Of all design trends in the past decade, the one that blindsided me the most was the modern gaming aesthetic. Amid Apple’s push for minimalism, a maximalist counterculture of hulking tower PCs, rainbow LED lights, oversized headsets, and chairs built from race-car seats arose on streaming channels like Twitch.
While the look is not traditionally tasteful, furniture companies can simply no longer ignore it. First we saw the classic American furniture company Herman Miller release a gaming chair with the PC peripheral company Logitech, which sold out immediately. And now, Ikea—the largest furniture company in the world—is taking its first big swing in gaming.
Ikea’s new gaming line, launching this October worldwide, was created in part with Republic of Gamers, a subsidiary of the PC manufacturer Asus, and it includes more than 30 new products ranging from gaming chairs and desks, to storage solutions for controllers and figurines, to neck pillows that support you during long play sessions.
It would be tempting to dismiss this initiative as one of Ikea’s many limited experiments. It’s not. Ikea recognizes gamers as a 2.5 billion-person market worldwide (fueling the $159 billion game industry), so it spent two years delving into gaming culture to understand the space. Its employees visited major e-sports events and studied gamers in their homes. “There’s a lot to explore in the gaming universe, and this is the first step to something even bigger,” says Luis Porém Pires, range design leader at Ikea.
The main challenge was not how to build gamer-approved furniture, but how to build gamer-approved furniture as Ikea, a company known for its no-nonsense design sensibility.
“We had to understand which types of aesthetics could speak to a gamer’s heart,” says Ewa Rychert, who was business leader for workspaces at Ikea while this collection was in development. “It was an interesting exercise. We come from a completely different background from an aesthetic point of view. What is the middle space . . . between our Scandinavian roots and gaming?”
Case in point is how Ikea approached its gaming chairs. Race car-style seats have become the standard in the gaming world, but ergonomically, a chair that hugs your body around turns should be designed differently than a chair that needs to support your back for hours in front of a monitor. (These racing chairs are also, ahem, garish.) “Many gamers told us they don’t like the car-looking chairs, but they don’t have any other alternatives,” says Rychert. “That was an opportunity.”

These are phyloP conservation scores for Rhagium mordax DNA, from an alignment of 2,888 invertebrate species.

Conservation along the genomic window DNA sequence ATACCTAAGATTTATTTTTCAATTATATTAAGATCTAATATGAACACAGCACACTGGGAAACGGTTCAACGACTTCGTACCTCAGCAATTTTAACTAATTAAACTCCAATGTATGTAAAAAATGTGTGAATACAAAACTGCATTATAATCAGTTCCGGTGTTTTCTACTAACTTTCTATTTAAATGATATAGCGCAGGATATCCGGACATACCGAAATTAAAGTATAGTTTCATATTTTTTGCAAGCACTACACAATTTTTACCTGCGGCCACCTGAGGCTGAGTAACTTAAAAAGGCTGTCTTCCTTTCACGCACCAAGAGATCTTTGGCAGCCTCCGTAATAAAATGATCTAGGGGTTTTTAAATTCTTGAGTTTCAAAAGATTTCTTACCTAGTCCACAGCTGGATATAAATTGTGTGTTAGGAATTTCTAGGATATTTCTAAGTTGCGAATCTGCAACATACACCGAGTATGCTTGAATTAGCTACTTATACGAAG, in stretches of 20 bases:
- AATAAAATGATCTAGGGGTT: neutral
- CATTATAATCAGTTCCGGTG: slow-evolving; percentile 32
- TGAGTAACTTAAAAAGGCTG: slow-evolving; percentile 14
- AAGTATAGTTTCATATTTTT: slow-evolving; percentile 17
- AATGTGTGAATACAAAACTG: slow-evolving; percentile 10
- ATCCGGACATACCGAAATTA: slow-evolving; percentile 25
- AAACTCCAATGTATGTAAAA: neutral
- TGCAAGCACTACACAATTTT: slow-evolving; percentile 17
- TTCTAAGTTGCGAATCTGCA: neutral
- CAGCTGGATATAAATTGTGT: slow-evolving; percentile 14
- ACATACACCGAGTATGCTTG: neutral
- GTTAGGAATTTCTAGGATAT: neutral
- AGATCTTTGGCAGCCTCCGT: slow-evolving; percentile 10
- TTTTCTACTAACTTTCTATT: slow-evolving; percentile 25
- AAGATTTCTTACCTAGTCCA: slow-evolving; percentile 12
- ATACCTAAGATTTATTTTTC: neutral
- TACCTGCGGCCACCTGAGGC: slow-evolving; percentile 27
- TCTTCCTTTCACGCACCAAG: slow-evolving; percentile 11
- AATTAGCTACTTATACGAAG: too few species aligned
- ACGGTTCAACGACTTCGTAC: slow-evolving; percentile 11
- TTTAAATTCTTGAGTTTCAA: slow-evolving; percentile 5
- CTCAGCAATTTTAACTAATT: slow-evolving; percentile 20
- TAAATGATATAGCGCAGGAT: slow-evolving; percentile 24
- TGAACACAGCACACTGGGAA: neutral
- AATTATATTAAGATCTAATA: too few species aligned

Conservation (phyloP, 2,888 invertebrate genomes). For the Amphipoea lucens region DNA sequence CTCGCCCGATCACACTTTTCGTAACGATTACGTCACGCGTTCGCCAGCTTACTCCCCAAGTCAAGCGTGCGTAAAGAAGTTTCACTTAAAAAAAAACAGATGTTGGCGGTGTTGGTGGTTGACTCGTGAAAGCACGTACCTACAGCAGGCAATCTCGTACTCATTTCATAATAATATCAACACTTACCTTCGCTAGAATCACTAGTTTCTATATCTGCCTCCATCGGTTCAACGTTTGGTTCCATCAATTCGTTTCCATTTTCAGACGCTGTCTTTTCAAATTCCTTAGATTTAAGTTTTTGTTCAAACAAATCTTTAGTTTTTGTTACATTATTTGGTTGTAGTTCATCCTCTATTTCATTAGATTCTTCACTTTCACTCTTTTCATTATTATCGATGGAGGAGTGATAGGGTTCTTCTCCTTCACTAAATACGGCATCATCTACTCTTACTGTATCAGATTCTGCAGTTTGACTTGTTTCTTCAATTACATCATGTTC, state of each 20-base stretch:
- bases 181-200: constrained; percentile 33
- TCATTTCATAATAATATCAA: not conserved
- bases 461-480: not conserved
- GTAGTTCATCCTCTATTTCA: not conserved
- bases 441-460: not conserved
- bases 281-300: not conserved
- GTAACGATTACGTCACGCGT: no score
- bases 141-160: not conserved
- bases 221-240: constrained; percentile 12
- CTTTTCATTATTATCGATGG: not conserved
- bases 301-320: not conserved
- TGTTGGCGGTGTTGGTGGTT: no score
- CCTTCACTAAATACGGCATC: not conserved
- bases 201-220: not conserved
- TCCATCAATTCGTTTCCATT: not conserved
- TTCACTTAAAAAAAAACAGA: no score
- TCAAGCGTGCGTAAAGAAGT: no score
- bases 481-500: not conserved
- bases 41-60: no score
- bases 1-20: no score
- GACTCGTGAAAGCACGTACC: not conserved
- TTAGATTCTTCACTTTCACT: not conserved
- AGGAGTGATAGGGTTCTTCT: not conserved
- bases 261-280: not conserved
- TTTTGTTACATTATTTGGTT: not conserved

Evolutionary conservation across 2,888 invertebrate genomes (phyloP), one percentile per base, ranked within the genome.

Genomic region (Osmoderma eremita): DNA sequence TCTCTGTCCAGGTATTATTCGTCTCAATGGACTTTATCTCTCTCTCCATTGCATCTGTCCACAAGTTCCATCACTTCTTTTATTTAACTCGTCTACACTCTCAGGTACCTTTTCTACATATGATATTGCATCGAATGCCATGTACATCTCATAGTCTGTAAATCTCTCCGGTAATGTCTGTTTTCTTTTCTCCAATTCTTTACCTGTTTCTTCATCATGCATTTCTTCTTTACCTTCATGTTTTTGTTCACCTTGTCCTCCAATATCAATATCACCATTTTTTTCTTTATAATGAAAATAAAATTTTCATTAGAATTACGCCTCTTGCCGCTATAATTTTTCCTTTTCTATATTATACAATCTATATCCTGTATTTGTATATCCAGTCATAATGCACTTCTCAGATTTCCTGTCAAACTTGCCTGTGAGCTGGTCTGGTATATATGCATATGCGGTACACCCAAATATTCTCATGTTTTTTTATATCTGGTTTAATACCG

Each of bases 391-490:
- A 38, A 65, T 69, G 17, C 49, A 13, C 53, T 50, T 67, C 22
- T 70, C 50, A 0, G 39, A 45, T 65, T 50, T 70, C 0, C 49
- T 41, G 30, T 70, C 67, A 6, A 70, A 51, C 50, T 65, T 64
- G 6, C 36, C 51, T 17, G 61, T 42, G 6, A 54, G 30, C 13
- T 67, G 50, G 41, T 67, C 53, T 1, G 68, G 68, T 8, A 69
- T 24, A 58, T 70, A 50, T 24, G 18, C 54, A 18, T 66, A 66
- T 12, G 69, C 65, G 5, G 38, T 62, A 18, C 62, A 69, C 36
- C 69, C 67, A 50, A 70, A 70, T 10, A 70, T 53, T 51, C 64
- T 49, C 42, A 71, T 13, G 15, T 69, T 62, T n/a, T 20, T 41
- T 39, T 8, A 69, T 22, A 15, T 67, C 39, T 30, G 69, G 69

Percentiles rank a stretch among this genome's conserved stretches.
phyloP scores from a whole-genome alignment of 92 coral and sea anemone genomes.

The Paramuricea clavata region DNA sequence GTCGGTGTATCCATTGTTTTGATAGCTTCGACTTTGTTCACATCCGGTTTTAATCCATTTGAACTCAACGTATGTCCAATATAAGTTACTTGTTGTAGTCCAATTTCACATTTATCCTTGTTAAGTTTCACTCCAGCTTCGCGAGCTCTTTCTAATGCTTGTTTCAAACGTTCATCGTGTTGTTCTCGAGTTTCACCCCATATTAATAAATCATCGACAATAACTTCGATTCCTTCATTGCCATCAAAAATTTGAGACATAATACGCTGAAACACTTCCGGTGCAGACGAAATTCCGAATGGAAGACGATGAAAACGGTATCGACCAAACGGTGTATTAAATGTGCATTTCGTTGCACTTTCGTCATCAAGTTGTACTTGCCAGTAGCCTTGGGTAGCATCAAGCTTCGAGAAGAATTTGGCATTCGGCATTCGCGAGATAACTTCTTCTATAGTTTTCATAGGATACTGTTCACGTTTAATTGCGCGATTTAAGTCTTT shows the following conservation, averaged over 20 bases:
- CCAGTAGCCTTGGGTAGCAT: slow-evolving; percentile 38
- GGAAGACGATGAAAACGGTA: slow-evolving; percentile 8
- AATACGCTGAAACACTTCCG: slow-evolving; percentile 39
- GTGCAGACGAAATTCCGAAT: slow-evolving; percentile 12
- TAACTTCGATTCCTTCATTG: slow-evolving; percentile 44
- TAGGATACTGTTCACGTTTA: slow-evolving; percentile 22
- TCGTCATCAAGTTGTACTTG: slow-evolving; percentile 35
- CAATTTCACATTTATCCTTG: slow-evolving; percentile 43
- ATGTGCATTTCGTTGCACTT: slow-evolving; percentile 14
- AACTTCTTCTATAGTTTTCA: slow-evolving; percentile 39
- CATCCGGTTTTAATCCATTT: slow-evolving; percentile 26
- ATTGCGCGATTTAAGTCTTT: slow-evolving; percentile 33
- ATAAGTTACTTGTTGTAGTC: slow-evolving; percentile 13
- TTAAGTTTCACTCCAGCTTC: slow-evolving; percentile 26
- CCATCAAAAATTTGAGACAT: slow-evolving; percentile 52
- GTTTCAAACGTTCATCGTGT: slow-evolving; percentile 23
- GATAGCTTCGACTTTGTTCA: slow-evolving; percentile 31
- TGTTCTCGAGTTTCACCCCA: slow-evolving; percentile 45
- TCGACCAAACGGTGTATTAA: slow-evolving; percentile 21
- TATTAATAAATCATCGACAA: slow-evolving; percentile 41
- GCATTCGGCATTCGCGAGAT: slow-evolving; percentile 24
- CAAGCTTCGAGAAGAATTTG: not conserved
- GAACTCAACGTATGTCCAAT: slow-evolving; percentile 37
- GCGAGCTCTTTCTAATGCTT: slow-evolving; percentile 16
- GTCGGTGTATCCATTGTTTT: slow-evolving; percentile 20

Ikea responded with not one, but four different styles of chair, each available in various permutations of finish and color. Its $289 GRUPPSPEL chair is an overt nod to automotive chair design—complete with a racing stripe right down the middle—but as Pires explains, the shape is inspired by the seats in classic automobiles, rather than race cars.
A more direct design insight, which Ikea gathered through consumer research, was that, well, gamers have a lot of stuff. There’s gear like controllers, wires, and mics, but also collectibles like Funko Pops and other figurines. What’s different about gamers than, say, Marie Kondo, is that gamers are proud of owning all this stuff. So “displaying was also important,” says Pires.
Ikea responded with overt storage. It developed a $20 pegboard, with various clip-in belts, to hold controllers in plain sight, and a $100 glass door cabinet for figurines.
Finally, Ikea designed all sorts of small gadgets and creature comforts (like clip-on mugs) as part of the collection. One of its strangest products ever falls into this bucket. The $25 LÅNESPELARE is “a cushion, blanket, and onesie—all in one,” according to the press release. It’s basically a hoodie taken to the ultimate extreme. And as odd as the product is on its own, it also seems to fit within the broader world Ikea has built, offering a cozy object to snuggle with amid hours of competitive play.
Don’t be surprised if Ikea uses its gaming line to keep pushing into experimental, new products. “We want to explore, innovate, and break through into gaming with something never seen,” says Rychert, teasing future releases. “That takes time, of course.”